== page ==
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Square Enix has altered the keyblades used in Kingdom Hearts III to give the player more options. Instead of simply equipping the most powerful keyblade, each one has specific strengths and attacks without having drastic stat changes. You can switch between 3 pre-selected keyblades during combat and if you like a specific weapon you can further upgrade them using the synthesis shop. Donald, Goofy, and your guest allies can be outfitted as well with items and special equipment, similar to classic RPGs.

Leveling has pretty basic here. You earn experience to gain levels that earn you action points that can be used for specific abilities. Every character has their own set of AP skills that range from extending combos to increased damage using specific magical attacks. Speaking of magic, players will have access to your classic fire, water, and ice-based spells along with special summons known as Links. Like your specialized combat moves, Links can be summoned for a specific amount of time but like past games summons mostly serve as flashy attacks since their damage pales in comparison to basic strikes.

Square Enix has taken their time to ensure that each world has unique enemies based on the landscape like in past Kingdom Hearts games. Each world houses a combination of generic and unique enemies, for example, the Heartless in Pirates of the Caribbean is much more detailed than the enemies in Toy Story which are modeled after toys. Targeting these enemies can be a problem during close quarter fights, especially against flying enemies. In addition, without a counter equipped enemies can put Sora into a stun lock that prevents him from attacking.

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Traveling through worlds still requires the use of the Gummi Ship, which has been improved on. The space combat resembles Star Fox or Halo: Reach with sharp controls and a focus on old-world exploration instead of a linear rail shooter. Players can choose from a series of pre-built ships, which must be purchased or create their own. You're expected to earn new ships through a leveling system by defeating bosses and collecting treasure within these space-traveling levels. Since leveling the Gummi ship is limited to these segments players will need to dedicate more time here than in previous games but it's much more fleshed out here than other games in the franchise.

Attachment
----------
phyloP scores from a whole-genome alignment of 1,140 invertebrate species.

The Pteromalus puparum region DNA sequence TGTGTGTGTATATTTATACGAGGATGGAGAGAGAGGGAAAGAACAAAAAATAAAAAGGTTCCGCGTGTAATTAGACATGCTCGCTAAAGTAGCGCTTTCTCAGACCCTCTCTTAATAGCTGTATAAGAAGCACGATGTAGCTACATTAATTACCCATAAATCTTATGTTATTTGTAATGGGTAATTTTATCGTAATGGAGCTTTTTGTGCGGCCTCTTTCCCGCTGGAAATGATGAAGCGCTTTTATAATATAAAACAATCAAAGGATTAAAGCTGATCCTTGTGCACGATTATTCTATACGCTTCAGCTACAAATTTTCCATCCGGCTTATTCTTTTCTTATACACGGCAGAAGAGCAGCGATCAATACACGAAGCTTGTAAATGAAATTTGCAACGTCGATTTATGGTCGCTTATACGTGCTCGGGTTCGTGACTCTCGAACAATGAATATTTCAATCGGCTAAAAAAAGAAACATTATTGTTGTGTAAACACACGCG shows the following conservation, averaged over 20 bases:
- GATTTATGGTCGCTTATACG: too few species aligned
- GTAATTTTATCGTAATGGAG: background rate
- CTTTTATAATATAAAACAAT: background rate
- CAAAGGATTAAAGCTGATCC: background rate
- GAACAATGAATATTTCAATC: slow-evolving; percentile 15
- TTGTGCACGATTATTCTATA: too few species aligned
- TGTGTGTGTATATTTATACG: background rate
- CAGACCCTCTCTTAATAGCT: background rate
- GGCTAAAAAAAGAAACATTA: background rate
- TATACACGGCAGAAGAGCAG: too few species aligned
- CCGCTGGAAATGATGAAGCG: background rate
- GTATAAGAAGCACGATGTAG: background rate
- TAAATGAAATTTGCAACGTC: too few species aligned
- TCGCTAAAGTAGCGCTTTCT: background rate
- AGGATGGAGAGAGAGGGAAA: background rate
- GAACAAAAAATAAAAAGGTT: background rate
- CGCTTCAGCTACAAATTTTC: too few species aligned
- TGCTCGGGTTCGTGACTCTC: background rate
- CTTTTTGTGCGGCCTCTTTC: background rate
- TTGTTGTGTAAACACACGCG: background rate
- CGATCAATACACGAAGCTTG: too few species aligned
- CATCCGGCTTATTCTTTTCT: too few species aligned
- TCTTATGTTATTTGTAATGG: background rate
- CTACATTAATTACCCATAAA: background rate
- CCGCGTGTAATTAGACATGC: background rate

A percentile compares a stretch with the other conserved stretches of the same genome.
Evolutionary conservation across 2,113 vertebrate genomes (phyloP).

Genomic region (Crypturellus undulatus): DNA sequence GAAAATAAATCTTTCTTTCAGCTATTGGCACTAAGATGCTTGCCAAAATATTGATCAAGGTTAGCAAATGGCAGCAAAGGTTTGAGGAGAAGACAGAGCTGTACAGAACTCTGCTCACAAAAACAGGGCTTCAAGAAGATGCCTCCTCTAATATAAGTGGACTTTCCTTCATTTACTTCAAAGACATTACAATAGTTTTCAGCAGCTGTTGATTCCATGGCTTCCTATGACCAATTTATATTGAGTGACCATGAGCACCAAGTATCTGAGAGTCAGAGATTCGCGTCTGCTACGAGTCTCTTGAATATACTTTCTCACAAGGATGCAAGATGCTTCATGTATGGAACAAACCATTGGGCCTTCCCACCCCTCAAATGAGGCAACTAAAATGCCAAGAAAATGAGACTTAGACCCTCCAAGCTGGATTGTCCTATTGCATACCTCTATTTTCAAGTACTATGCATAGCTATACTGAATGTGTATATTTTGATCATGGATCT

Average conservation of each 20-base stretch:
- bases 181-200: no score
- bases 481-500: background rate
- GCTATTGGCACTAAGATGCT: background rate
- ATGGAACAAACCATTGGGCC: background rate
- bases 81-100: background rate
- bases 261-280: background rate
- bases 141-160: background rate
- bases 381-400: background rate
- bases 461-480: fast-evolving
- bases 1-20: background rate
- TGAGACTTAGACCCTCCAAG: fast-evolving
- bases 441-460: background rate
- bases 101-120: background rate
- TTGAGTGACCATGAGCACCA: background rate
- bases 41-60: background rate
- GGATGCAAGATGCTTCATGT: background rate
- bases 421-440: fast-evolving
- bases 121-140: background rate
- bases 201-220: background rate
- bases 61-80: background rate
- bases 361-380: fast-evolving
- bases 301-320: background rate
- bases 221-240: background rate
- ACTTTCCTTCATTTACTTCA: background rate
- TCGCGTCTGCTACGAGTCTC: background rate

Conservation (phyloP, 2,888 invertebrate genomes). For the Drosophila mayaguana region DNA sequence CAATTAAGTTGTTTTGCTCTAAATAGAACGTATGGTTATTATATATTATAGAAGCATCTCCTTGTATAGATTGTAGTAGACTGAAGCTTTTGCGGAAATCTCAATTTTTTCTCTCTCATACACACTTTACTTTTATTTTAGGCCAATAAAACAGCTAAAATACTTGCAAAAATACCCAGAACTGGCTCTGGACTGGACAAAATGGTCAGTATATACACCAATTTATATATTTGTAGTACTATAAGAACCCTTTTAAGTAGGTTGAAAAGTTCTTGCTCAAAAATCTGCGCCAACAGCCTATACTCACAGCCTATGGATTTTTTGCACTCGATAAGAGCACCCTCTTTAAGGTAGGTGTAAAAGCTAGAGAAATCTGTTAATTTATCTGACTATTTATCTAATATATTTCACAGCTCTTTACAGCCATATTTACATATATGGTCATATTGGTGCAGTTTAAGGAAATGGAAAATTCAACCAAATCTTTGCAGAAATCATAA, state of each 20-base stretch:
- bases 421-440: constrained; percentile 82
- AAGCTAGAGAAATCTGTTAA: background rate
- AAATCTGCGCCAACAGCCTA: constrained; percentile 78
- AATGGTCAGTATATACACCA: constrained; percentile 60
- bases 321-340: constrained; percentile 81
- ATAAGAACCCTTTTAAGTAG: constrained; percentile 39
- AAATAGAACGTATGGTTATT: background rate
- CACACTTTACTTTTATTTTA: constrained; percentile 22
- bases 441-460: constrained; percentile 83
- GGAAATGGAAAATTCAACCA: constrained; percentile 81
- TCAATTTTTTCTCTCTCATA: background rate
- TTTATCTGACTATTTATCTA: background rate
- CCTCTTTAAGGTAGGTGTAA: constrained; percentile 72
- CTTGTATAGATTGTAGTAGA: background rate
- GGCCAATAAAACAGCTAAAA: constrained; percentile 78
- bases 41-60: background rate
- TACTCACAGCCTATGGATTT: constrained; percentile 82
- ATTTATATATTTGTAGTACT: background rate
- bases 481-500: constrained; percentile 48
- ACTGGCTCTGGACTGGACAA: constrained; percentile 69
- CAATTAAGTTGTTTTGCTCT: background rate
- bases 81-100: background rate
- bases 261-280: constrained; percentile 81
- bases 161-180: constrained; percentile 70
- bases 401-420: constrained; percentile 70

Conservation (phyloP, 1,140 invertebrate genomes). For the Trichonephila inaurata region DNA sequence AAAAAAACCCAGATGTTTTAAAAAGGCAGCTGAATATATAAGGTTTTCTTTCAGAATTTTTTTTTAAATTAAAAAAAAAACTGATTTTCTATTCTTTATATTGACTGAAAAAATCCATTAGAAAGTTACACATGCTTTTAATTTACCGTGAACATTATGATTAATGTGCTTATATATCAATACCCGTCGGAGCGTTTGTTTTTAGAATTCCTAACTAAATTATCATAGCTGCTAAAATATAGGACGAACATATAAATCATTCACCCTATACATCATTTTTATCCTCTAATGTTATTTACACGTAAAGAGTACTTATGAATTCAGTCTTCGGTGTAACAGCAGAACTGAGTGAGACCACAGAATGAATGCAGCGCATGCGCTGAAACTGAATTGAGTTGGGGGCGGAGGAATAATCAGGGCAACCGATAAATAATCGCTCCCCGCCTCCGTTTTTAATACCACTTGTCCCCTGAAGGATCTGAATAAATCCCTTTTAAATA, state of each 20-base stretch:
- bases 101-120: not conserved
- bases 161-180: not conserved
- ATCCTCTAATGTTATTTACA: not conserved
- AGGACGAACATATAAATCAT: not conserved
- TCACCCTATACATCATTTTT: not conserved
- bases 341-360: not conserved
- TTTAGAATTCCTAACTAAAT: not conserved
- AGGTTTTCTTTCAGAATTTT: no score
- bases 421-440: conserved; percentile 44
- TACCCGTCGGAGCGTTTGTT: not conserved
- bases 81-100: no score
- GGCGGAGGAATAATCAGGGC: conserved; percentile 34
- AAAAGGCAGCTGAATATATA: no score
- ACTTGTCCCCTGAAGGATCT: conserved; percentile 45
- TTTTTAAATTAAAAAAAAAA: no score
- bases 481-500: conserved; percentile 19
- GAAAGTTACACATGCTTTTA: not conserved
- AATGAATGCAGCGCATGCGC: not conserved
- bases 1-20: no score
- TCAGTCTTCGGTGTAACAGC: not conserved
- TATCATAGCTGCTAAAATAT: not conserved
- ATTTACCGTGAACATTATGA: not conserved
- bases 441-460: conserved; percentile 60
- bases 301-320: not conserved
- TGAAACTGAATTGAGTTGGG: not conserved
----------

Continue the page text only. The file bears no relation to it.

What brings everything together is the outstanding soundtrack, buttery smooth animation, and jaw-dropping graphics. Every world, landscape, and character has been polished with intricate details while also being loyal to the source material. This extends to even the smaller things such as the command menu, character portraits, and the keyblades transformations. Complementing everything is a fitting score of musical tracks that combine both past and newly composed music for this outstanding adventure.

Each world has also been populated with more characters. In past games, most of the worlds would be barren of any people, but here you get to see people at the market or being attacked by hostile enemies. Square Enix has also put more emphasis on interacting with the world, with Sora able to perform and speak with the people around him. They actually feel like towns. However, it can be annoying to navigate these areas since the game doesn't provide a constant waypoint and you cannot warp to the world map unless you're at a save point. After completing a world an option to warp to different locations in a world or head into the world map should've been provided at any time.

Kingdom Hearts 3,Square Enix,NoobFeed,

Kingdom Hearts III provides an outstanding journey full of exciting worlds to discover, intense boss battles, and memorable moments. The combat is a breathtaking combination of movement and exceptional encounters with creatures both big and small that is heightened thanks to an outstanding soundtrack. The narrative will have many confused unless they're willing to dedicate hours in watching and researching information but those who dedicate themselves to the story will find is much more rewarding towards the end. Sora's adventure may have taken a decade to come to an end but after playing through Kingdom Hearts III it's clear why it took so long. You cannot rush greatness.
 

Adam Siddiqui, NoobFeed
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General Information

Platform(s): Xbox One, PS4
Publisher(s): Square Enix
Developer(s): Square Enix
Genres: Role-Playing
Themes: Action, Adventure
Release Date: 2019-01-29